The Dress. Batsheva AW19

Batsheva Hay’s dresses are unmissable. Sewn from vintage fabrics, kept in retro patterns, with a distinct prairie-style ruffle-trimmed detail – you just know it’s a Batsheva. And this fantastic story of a dress could happen only in New York. Hay turned from a lawyer to fashion designer, quite suddenly, when she decided to do a few dresses for herself and her friends. The silhouette was so good that more friends wanted it, then friends of friends started to order, and so on. And here we are, it’s Batsheva’s third season, and the first runway presentation. I would dare to say it was a fashion moment, something that growingly becomes a rarity in New York. Her pop-up store, where you can order a customised Batsheva piece, changed into a show venue; Christina Ricci, who became Batshava’s fan on Instagram, opened the show; Courtney Love sat front row (or rather, on a couch) with Hay and her daughter, and evidently enjoyed the scene. The models talked, mused, even sang about beauty through the microphone, and then went down to the guests. The dress came in multiple materials, prints and colours, from corduroy and velvet to lilac and pistachio. There were as well ruffled culottes and cute blazers – evidence that Hay is eager to expand her line. Some of the girls had feathers, fake flowers and textile remnants in their doll-like curls. Batsheva dresses have something dolled-up about them, but not entirely. Worn with heavy boots or sneakers, just as most models did, the dress becomes something completely else right away. What else to love about the brand? No pretentious references or overthought philosophies here, but a fun lineup of clothes that reflects a woman’s personal style. I bet from all the New York-based designers, the one-of-a-kind stuff with Batsheva’s tag will sell first, like buns. No, like cupcakes!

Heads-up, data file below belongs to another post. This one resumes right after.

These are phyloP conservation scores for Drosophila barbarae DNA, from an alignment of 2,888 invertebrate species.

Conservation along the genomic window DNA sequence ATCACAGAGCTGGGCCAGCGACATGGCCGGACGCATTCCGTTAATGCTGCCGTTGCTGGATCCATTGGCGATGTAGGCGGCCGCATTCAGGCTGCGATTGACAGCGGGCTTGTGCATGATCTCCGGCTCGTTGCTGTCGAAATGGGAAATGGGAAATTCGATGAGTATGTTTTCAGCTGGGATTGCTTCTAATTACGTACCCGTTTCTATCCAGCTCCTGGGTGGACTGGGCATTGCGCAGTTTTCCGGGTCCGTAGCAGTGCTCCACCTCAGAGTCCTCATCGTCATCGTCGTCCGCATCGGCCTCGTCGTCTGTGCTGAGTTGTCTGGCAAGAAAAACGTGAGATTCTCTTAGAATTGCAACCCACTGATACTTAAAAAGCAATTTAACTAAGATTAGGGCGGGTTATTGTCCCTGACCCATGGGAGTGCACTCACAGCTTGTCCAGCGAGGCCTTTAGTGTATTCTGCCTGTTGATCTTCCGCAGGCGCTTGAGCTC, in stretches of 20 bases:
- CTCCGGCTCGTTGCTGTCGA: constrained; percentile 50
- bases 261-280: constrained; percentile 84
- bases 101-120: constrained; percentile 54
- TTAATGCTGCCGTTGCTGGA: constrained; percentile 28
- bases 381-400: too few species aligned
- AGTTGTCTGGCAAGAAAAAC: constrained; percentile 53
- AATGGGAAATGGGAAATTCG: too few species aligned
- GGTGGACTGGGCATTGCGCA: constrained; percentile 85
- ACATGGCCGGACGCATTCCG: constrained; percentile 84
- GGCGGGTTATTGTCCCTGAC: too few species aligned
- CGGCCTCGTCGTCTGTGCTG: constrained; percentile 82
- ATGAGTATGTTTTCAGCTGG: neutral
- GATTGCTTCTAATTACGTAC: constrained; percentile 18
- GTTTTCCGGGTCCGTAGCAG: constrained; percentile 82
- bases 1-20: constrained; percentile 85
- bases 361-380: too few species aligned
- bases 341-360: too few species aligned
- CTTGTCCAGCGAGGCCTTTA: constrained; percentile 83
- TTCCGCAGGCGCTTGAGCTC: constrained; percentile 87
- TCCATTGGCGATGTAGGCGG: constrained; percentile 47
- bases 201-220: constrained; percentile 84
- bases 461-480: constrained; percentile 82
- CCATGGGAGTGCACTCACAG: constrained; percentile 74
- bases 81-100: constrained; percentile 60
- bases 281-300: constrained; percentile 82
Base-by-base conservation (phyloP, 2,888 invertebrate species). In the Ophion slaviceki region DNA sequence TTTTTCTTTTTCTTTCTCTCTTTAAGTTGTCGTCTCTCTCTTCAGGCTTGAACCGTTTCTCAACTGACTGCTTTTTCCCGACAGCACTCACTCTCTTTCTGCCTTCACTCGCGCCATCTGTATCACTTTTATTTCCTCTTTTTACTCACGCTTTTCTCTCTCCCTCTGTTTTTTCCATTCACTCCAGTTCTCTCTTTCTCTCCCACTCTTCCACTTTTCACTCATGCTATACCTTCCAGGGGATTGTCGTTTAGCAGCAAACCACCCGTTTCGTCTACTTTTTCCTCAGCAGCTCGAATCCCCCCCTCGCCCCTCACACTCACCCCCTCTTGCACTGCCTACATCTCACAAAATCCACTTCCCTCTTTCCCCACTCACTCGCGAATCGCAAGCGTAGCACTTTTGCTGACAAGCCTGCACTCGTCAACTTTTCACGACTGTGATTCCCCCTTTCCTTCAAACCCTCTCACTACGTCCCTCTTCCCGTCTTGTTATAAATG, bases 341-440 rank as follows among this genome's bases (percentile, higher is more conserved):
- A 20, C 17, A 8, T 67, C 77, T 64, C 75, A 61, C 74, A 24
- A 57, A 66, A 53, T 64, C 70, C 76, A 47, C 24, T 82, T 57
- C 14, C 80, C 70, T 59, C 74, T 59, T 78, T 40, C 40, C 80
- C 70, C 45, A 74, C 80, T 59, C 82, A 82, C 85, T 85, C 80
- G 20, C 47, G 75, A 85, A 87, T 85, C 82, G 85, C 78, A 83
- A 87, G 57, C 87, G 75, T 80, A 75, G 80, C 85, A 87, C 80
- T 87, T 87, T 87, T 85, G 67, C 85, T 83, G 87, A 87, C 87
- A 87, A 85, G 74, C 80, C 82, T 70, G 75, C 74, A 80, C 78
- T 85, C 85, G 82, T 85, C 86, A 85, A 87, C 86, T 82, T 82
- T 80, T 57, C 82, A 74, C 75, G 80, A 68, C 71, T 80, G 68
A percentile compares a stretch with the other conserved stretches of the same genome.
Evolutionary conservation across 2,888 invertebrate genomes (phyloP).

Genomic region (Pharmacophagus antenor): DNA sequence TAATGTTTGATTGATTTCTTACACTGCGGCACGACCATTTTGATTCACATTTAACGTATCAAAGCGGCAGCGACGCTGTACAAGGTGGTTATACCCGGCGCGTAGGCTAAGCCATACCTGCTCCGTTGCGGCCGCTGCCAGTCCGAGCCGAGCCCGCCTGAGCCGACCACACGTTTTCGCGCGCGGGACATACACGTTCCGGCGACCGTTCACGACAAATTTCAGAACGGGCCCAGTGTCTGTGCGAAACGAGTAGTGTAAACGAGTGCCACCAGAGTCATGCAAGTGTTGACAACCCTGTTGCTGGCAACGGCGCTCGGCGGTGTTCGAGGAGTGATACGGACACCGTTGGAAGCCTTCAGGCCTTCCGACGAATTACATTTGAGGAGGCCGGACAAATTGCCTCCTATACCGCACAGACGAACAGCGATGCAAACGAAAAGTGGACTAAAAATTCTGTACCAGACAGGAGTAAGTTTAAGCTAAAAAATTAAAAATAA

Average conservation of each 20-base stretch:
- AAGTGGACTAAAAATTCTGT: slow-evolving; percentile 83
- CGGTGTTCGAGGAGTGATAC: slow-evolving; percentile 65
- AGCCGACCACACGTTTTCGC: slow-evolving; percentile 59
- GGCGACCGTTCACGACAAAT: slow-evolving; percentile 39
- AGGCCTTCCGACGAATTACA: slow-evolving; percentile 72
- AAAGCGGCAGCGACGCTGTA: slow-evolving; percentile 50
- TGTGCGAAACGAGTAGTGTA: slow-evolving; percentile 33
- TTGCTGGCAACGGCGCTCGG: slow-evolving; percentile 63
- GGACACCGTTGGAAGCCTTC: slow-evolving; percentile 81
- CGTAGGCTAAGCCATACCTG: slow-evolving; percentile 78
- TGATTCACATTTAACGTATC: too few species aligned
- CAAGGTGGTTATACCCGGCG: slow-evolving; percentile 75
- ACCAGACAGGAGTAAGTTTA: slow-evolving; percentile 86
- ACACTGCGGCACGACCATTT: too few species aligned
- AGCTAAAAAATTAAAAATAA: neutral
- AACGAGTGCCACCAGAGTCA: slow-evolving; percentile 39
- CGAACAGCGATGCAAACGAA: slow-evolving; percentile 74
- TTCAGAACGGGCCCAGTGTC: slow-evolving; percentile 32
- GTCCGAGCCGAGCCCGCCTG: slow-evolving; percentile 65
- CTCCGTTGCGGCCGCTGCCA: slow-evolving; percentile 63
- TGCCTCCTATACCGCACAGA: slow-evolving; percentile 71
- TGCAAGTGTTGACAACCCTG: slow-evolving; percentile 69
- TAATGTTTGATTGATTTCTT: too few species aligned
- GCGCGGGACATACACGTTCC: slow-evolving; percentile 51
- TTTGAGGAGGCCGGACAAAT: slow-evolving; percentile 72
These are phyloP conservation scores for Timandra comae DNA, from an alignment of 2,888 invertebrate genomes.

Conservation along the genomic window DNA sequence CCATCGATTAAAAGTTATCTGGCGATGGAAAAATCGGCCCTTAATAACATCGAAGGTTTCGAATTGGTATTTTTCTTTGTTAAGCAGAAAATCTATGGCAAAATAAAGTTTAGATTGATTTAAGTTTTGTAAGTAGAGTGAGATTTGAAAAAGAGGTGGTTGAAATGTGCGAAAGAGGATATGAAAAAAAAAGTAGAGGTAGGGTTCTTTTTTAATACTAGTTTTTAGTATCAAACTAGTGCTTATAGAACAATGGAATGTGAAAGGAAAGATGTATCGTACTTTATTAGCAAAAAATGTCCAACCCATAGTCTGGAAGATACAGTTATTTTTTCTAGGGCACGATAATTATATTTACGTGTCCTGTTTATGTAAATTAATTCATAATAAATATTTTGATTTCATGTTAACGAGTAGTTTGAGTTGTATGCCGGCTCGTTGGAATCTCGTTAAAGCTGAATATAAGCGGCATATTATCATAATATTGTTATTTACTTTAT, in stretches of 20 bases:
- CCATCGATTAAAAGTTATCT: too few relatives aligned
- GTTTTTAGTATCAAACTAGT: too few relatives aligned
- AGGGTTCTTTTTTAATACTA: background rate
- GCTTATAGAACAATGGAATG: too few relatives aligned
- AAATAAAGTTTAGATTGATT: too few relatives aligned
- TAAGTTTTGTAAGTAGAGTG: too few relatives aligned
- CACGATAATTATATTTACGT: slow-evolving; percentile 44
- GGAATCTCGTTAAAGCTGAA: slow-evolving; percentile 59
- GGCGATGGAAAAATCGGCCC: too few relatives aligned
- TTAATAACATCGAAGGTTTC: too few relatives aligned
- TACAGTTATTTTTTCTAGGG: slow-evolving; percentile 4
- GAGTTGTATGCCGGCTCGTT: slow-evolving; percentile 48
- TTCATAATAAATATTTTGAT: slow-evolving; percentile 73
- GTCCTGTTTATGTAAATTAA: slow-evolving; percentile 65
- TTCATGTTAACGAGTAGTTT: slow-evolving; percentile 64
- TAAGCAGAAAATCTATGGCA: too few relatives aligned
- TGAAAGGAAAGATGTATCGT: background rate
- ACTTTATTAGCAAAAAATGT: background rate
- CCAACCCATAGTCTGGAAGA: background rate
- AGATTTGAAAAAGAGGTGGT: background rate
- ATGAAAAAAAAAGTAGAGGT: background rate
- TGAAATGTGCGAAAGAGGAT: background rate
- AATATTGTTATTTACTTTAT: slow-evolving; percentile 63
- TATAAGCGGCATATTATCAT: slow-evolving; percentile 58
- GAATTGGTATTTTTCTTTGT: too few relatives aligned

Collage by Edward Kanarecki.

Royal. Erdem Resort 2019

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What a collection! Erdem Moralıoğlu‘s resort 2019 collection is about chic royalty at its best. So, what an Erdem woman might want to take from this season? Brocade bustier dress with detachable balloon sleeves (and that pearl necklace), for sure. All those chiffon pieces and feather moments. Not forgetting about the loveliest floral gowns with velvet inserts. Well, I guess the contemporary Marie Antoinette would take it all, without a second thought!

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Collage by Edward Kanarecki.

Victorian Girl. Simone Rocha AW18

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Except for Matty Bovan‘s collection which was a bomb, it seems that the London designers prefer to revisit their archives this season. There’s no way Simone Rocha can go wrong with her signature dresses with ‘leg of mutton’ sleeves and meticulous embroidries – her customers adore them. Even though the collection was filled with Rocha classics, his time around, the designer immersed herselft into Victorian-era fashion and brought lots of bows, ruffles and ornaments that richly decorated the bustlines.  Although Victoriana is a hard thing to do for contemporary designers (falling into the ‘too literal’ trap…), Simone pulls it off like no other, making her delightful gowns look precious, but not over-dressed or forced.

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Collage by Edward Kanarecki.

Girls Wanna Have Fun. Molly Goddard SS18

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It’s a season of happiness, that’s a sure thing, and you may like it or not. Molly Goddard, who’s devoted to ‘happiness’ since her London fashion week debut, is fully in the game. Edie Campbell with a glass of champagne in one hand and an e-cigarette in the other was the first sign that it’s gonna be fun. The models were spiralling and dancing down the runway, not walking. Well, who wouldn’t want to loose themselves to dance in one of Goddard’s signature tulle dresses? To a surprise of many, though, tulle wasn’t the season’s hero for Molly. And it’s great to see that the designer can pull off a brilliant collection, while emerging into new fields. Smocking jackets; modern day dame ball-gowns; layers of shiny embroidery over frocks; heavy boots worn with the lightest pieces. Those ‘ladies’ have balls. They might go to a Prince Charming’s palace and leave for a pub with pals (maybe Chavs, even?). Erin O’Connor, who closed the show wearing a loosely-fitted skirt underneath a dress, was yet another sign: British fashion, today’s or yesterday’s, adores Goddard and her girl. 

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Collage by Edward Kanarecki.